Commentary

China’s Devaluation Has Nothing to Do with Free Market Forces

China’s decision to abruptly devalue its currency against the dollar is being sold as a move toward a more market-determined exchange rate, but it is sure to infuriate those in Congress who have long argued that China is a currency manipulator.

When Chinese President Xi Jinping visits Washington next month, he will face a more hostile Congress, even if the International Monetary Fund supports the new currency arrangement whereby market forces have a greater role in setting the daily central parity for the yuan-dollar exchange rate.

It is wishful thinking, however, to believe that China’s exchange rate regime will be left to the free market. The People’s Bank of China kowtows to China’s State Council, and the consensus is that maintaining “stability” trumps market liberalization. There is little doubt that stabilization measures (i.e., intervention) will limit movements in the exchange rate to what Beijing thinks will be desirable, not what market participants think.

The real issue in determining the pace of reform is the delicate balance between state and market in China’s “market socialist” system. True markets require institutions that protect and cultivate freedom. People have to be free to choose, which means they have to have effective rights to buy and sell, both domestically and internationally, and they have to have enforceable contracts, an independent judiciary, a transparent and just legal system and a free market in ideas. China is seriously lacking on all fronts.

To strengthen its currency, China needs widespread liberalization.

In a competitive exchange-rate system, millions of traders — not a central authority — will take account of all relevant information and there will be constant, small adjustments in free-market rates. Futures markets will exist to smooth rates over time and hedge bets. One-way speculation will not occur, as it does under pegged but adjustable rates.

The surprise drop in the yuan-dollar exchange rate by 1.9 percent on the first day of the new scheme for setting the central parity is reminiscent of price “reform” in the Soviet Union under central planning. Prices would be frozen for long periods, without regard to world prices, and then suddenly increased. Without the guiding hand of markets, and without free trade, there was no way to know the right prices — that is, those that would clear the market.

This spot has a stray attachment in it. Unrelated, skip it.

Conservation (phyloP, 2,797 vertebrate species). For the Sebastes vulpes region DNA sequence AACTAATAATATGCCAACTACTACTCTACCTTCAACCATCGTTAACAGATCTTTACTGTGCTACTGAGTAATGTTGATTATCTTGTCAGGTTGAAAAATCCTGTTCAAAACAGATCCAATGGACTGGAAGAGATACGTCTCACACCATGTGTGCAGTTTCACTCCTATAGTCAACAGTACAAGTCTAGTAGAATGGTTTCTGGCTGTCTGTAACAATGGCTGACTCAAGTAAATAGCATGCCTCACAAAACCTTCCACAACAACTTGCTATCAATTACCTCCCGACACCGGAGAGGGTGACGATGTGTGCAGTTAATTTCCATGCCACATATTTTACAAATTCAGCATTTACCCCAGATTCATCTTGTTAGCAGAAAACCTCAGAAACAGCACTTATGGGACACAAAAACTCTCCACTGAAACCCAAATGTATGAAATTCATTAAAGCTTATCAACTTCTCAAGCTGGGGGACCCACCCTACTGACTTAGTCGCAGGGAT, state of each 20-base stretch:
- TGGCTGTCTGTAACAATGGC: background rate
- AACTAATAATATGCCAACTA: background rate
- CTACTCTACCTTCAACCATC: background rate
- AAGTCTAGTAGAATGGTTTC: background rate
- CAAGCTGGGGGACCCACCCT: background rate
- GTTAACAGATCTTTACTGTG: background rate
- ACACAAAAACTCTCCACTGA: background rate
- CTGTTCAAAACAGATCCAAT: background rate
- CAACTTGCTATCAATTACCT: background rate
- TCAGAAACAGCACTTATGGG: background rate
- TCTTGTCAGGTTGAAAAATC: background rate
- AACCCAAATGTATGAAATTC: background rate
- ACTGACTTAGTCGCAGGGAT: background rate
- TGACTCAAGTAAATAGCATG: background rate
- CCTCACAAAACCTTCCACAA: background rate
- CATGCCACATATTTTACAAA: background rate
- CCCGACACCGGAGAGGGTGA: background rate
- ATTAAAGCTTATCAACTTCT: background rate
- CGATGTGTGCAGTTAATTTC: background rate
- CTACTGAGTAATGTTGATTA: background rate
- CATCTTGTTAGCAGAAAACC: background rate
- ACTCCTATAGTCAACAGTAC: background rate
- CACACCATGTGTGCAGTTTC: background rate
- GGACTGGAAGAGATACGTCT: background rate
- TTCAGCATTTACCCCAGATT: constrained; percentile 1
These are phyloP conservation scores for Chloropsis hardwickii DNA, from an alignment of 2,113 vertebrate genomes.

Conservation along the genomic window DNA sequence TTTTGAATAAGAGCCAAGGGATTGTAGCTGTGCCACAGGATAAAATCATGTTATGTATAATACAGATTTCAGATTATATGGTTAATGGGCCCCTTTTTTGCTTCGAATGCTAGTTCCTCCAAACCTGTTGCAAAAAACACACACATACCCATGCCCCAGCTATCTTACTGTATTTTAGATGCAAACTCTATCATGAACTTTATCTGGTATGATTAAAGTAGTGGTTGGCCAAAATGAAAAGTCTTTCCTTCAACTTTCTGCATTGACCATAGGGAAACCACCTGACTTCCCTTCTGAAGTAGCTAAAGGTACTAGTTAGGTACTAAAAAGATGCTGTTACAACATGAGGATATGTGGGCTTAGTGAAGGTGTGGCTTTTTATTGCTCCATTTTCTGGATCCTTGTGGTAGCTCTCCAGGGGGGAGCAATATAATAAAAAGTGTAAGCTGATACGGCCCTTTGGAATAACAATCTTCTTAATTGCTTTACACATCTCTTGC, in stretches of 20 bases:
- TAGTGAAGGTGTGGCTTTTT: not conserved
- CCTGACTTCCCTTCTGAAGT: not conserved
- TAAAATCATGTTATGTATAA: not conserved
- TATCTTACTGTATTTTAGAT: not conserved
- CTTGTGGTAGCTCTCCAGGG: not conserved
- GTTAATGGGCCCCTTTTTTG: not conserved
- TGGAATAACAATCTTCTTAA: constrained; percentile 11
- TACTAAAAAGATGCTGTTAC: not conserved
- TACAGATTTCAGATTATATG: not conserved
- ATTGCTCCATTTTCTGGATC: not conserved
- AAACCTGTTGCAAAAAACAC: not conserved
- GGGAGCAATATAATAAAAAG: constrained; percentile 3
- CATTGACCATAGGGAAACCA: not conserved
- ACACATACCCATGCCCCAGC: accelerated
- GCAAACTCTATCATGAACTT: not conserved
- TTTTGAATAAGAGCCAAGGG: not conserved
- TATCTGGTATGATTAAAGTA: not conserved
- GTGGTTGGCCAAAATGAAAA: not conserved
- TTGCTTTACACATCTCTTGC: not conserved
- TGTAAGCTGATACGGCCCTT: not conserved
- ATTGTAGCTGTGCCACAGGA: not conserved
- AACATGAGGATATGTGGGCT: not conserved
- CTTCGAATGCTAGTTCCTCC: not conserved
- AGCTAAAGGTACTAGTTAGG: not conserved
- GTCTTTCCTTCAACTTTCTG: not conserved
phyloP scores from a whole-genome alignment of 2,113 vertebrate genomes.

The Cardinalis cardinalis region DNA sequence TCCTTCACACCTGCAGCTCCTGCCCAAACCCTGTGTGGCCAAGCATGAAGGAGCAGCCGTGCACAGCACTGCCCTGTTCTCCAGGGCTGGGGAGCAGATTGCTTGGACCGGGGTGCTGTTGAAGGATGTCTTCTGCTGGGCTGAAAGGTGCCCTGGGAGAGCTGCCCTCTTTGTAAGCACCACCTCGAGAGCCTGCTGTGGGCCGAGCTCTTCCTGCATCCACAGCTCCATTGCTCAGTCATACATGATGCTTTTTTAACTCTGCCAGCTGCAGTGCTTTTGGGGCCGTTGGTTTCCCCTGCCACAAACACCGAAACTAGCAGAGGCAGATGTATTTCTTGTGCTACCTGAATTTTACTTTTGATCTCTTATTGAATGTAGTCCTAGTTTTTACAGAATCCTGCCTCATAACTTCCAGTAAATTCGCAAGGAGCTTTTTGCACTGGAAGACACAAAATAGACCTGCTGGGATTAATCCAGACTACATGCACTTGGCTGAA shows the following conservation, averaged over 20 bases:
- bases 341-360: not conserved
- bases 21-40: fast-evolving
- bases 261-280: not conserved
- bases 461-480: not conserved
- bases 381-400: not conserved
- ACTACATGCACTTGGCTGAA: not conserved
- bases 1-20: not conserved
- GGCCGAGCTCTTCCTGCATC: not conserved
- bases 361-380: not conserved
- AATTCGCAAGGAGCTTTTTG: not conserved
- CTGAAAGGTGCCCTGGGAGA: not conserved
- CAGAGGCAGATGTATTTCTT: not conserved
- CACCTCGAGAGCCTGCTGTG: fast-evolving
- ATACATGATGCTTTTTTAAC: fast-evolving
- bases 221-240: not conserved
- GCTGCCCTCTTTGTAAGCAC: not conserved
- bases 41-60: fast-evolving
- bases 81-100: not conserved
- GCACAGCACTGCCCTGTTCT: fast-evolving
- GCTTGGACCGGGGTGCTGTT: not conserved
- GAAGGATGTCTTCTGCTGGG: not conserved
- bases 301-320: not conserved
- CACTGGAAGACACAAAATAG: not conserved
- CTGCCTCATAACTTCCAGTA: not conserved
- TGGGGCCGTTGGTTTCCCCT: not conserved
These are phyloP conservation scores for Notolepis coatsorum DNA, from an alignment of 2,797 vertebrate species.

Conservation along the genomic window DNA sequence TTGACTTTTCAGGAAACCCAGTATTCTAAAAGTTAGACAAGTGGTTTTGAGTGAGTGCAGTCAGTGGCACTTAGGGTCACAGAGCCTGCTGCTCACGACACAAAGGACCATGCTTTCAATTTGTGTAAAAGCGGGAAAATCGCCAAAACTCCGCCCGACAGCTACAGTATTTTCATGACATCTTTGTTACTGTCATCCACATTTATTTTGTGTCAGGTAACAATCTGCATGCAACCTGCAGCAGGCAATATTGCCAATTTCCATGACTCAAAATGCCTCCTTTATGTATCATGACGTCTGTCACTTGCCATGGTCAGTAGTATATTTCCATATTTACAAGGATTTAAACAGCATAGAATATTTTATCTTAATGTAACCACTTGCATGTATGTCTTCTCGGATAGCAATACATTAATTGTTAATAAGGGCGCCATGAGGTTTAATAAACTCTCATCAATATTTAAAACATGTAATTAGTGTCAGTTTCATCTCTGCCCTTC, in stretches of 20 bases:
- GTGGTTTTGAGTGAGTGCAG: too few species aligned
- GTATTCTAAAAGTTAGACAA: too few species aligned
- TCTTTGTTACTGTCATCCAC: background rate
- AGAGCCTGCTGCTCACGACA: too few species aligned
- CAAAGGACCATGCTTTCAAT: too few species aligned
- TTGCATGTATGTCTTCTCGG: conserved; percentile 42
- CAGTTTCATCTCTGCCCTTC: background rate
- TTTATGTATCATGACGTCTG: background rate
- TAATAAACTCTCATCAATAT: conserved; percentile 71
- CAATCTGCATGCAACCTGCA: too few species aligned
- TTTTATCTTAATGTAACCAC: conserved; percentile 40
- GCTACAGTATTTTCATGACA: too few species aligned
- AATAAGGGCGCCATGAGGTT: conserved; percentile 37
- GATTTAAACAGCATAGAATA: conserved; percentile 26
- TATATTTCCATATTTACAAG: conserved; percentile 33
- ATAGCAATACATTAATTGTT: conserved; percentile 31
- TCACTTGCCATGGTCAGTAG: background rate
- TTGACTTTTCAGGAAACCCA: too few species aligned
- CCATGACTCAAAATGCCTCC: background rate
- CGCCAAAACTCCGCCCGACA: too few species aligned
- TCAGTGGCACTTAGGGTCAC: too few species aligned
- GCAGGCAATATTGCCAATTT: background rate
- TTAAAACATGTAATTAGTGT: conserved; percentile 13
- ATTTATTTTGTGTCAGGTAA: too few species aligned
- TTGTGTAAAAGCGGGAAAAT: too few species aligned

China has allowed more flexibility in the yuan’s movement around the official parity since July 2005, but within strict limits and subject to political control. The yuan was supposed to be managed with respect to a basket of currencies of China’s key trading partners, but in practice it has been managed primarily with regard to the dollar. China’s export growth has slowed as the dollar, and hence the yuan, appreciated against the euro and Asian rivals.

China’s exports to the European Union declined by 12 percent in July from a year ago, and overall exports declined by 8.3 percent. Officials report China’s growth in real GDP at 7 percent, the slowest in many years; but actual growth is most likely closer to 5 percent.

Following on the heels of China’s stock market stabilization, in which bans were placed on trading and the government pumped in funds to shore up share prices, with only minimal success, the devaluation of the yuan endangers the central government’s promise to rebalance the economy away from export-led growth to greater domestic consumption.

When the People’s Bank of China sells yuan for dollars to lower the yuan-dollar exchange rate and boost exports, it risks inflating the money supply. Past episodes of rapid money growth have led to serious inflation and instability. Also, capital outflows — due to uncertainty caused by the turmoil in the stock markets, greater state intervention and the risk of reform reversal — are putting downward pressure on the exchange rate.

To strengthen its currency, China needs widespread liberalization. Capital will then stay in, and flow into, China. China watchers in Congress should not just look at one price — the exchange rate — to see what China is doing. They need to look at the balance between state and market, and thus the progress of institutional change in China.

The challenge is to allow markets more scope and the state less power.

James A. Dorn is a senior fellow and China specialist at the Cato Institute in Washington, D.C.